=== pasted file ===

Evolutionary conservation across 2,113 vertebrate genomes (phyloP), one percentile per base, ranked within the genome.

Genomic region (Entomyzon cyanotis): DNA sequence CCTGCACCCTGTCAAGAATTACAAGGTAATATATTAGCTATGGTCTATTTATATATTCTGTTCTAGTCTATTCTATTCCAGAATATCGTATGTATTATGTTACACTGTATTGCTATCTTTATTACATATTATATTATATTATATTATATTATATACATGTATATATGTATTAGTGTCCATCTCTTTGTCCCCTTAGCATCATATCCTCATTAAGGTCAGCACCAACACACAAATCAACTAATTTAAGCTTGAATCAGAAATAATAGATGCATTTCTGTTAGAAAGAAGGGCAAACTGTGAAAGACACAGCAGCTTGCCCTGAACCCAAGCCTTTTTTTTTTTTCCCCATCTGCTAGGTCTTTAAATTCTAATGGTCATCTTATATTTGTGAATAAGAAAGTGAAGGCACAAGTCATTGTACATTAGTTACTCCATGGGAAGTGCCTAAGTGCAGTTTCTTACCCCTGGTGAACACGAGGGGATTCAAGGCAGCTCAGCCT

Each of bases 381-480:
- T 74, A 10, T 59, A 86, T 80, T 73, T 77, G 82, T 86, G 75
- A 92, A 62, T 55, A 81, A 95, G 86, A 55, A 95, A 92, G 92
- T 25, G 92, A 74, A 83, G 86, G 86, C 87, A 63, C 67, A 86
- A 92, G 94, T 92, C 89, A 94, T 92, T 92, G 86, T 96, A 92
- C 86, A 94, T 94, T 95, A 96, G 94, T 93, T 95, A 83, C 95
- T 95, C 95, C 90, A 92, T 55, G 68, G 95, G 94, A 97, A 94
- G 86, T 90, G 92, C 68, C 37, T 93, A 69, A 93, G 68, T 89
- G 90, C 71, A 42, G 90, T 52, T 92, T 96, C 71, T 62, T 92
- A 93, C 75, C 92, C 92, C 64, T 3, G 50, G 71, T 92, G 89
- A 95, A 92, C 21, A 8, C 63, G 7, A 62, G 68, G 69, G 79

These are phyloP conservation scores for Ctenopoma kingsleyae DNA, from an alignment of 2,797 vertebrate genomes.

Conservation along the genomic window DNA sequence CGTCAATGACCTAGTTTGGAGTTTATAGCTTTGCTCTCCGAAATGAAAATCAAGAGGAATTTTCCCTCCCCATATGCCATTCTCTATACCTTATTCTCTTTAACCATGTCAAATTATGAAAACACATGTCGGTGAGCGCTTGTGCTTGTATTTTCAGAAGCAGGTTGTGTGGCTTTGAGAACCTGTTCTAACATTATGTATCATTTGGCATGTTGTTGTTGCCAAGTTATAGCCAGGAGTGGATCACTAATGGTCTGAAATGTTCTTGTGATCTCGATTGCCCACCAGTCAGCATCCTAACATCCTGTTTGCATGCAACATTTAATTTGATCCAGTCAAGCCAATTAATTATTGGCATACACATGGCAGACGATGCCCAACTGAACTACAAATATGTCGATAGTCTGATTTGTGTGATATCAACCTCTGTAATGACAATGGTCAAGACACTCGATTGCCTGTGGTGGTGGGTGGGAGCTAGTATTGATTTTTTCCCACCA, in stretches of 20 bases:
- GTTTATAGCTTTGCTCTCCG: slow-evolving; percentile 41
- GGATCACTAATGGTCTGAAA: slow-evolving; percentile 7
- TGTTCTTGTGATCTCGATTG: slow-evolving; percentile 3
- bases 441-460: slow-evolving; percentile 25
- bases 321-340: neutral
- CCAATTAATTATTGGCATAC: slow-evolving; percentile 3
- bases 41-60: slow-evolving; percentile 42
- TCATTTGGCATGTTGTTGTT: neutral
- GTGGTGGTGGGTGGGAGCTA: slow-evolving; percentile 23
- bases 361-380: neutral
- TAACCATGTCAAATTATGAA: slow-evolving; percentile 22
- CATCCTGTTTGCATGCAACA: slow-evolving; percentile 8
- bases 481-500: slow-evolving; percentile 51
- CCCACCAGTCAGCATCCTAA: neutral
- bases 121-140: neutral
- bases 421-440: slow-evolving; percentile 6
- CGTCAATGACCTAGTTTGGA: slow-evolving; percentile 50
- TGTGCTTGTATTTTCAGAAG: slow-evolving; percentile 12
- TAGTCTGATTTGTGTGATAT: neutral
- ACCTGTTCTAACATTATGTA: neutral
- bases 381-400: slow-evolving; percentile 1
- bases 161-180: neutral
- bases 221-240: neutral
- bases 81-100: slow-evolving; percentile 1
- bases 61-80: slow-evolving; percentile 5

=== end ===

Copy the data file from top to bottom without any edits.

Evolutionary conservation across 2,113 vertebrate genomes (phyloP), one percentile per base, ranked within the genome.

Genomic region (Entomyzon cyanotis): DNA sequence CCTGCACCCTGTCAAGAATTACAAGGTAATATATTAGCTATGGTCTATTTATATATTCTGTTCTAGTCTATTCTATTCCAGAATATCGTATGTATTATGTTACACTGTATTGCTATCTTTATTACATATTATATTATATTATATTATATTATATACATGTATATATGTATTAGTGTCCATCTCTTTGTCCCCTTAGCATCATATCCTCATTAAGGTCAGCACCAACACACAAATCAACTAATTTAAGCTTGAATCAGAAATAATAGATGCATTTCTGTTAGAAAGAAGGGCAAACTGTGAAAGACACAGCAGCTTGCCCTGAACCCAAGCCTTTTTTTTTTTTCCCCATCTGCTAGGTCTTTAAATTCTAATGGTCATCTTATATTTGTGAATAAGAAAGTGAAGGCACAAGTCATTGTACATTAGTTACTCCATGGGAAGTGCCTAAGTGCAGTTTCTTACCCCTGGTGAACACGAGGGGATTCAAGGCAGCTCAGCCT

Each of bases 381-480:
- T 74, A 10, T 59, A 86, T 80, T 73, T 77, G 82, T 86, G 75
- A 92, A 62, T 55, A 81, A 95, G 86, A 55, A 95, A 92, G 92
- T 25, G 92, A 74, A 83, G 86, G 86, C 87, A 63, C 67, A 86
- A 92, G 94, T 92, C 89, A 94, T 92, T 92, G 86, T 96, A 92
- C 86, A 94, T 94, T 95, A 96, G 94, T 93, T 95, A 83, C 95
- T 95, C 95, C 90, A 92, T 55, G 68, G 95, G 94, A 97, A 94
- G 86, T 90, G 92, C 68, C 37, T 93, A 69, A 93, G 68, T 89
- G 90, C 71, A 42, G 90, T 52, T 92, T 96, C 71, T 62, T 92
- A 93, C 75, C 92, C 92, C 64, T 3, G 50, G 71, T 92, G 89
- A 95, A 92, C 21, A 8, C 63, G 7, A 62, G 68, G 69, G 79

These are phyloP conservation scores for Ctenopoma kingsleyae DNA, from an alignment of 2,797 vertebrate genomes.

Conservation along the genomic window DNA sequence CGTCAATGACCTAGTTTGGAGTTTATAGCTTTGCTCTCCGAAATGAAAATCAAGAGGAATTTTCCCTCCCCATATGCCATTCTCTATACCTTATTCTCTTTAACCATGTCAAATTATGAAAACACATGTCGGTGAGCGCTTGTGCTTGTATTTTCAGAAGCAGGTTGTGTGGCTTTGAGAACCTGTTCTAACATTATGTATCATTTGGCATGTTGTTGTTGCCAAGTTATAGCCAGGAGTGGATCACTAATGGTCTGAAATGTTCTTGTGATCTCGATTGCCCACCAGTCAGCATCCTAACATCCTGTTTGCATGCAACATTTAATTTGATCCAGTCAAGCCAATTAATTATTGGCATACACATGGCAGACGATGCCCAACTGAACTACAAATATGTCGATAGTCTGATTTGTGTGATATCAACCTCTGTAATGACAATGGTCAAGACACTCGATTGCCTGTGGTGGTGGGTGGGAGCTAGTATTGATTTTTTCCCACCA, in stretches of 20 bases:
- GTTTATAGCTTTGCTCTCCG: slow-evolving; percentile 41
- GGATCACTAATGGTCTGAAA: slow-evolving; percentile 7
- TGTTCTTGTGATCTCGATTG: slow-evolving; percentile 3
- bases 441-460: slow-evolving; percentile 25
- bases 321-340: neutral
- CCAATTAATTATTGGCATAC: slow-evolving; percentile 3
- bases 41-60: slow-evolving; percentile 42
- TCATTTGGCATGTTGTTGTT: neutral
- GTGGTGGTGGGTGGGAGCTA: slow-evolving; percentile 23
- bases 361-380: neutral
- TAACCATGTCAAATTATGAA: slow-evolving; percentile 22
- CATCCTGTTTGCATGCAACA: slow-evolving; percentile 8
- bases 481-500: slow-evolving; percentile 51
- CCCACCAGTCAGCATCCTAA: neutral
- bases 121-140: neutral
- bases 421-440: slow-evolving; percentile 6
- CGTCAATGACCTAGTTTGGA: slow-evolving; percentile 50
- TGTGCTTGTATTTTCAGAAG: slow-evolving; percentile 12
- TAGTCTGATTTGTGTGATAT: neutral
- ACCTGTTCTAACATTATGTA: neutral
- bases 381-400: slow-evolving; percentile 1
- bases 161-180: neutral
- bases 221-240: neutral
- bases 81-100: slow-evolving; percentile 1
- bases 61-80: slow-evolving; percentile 5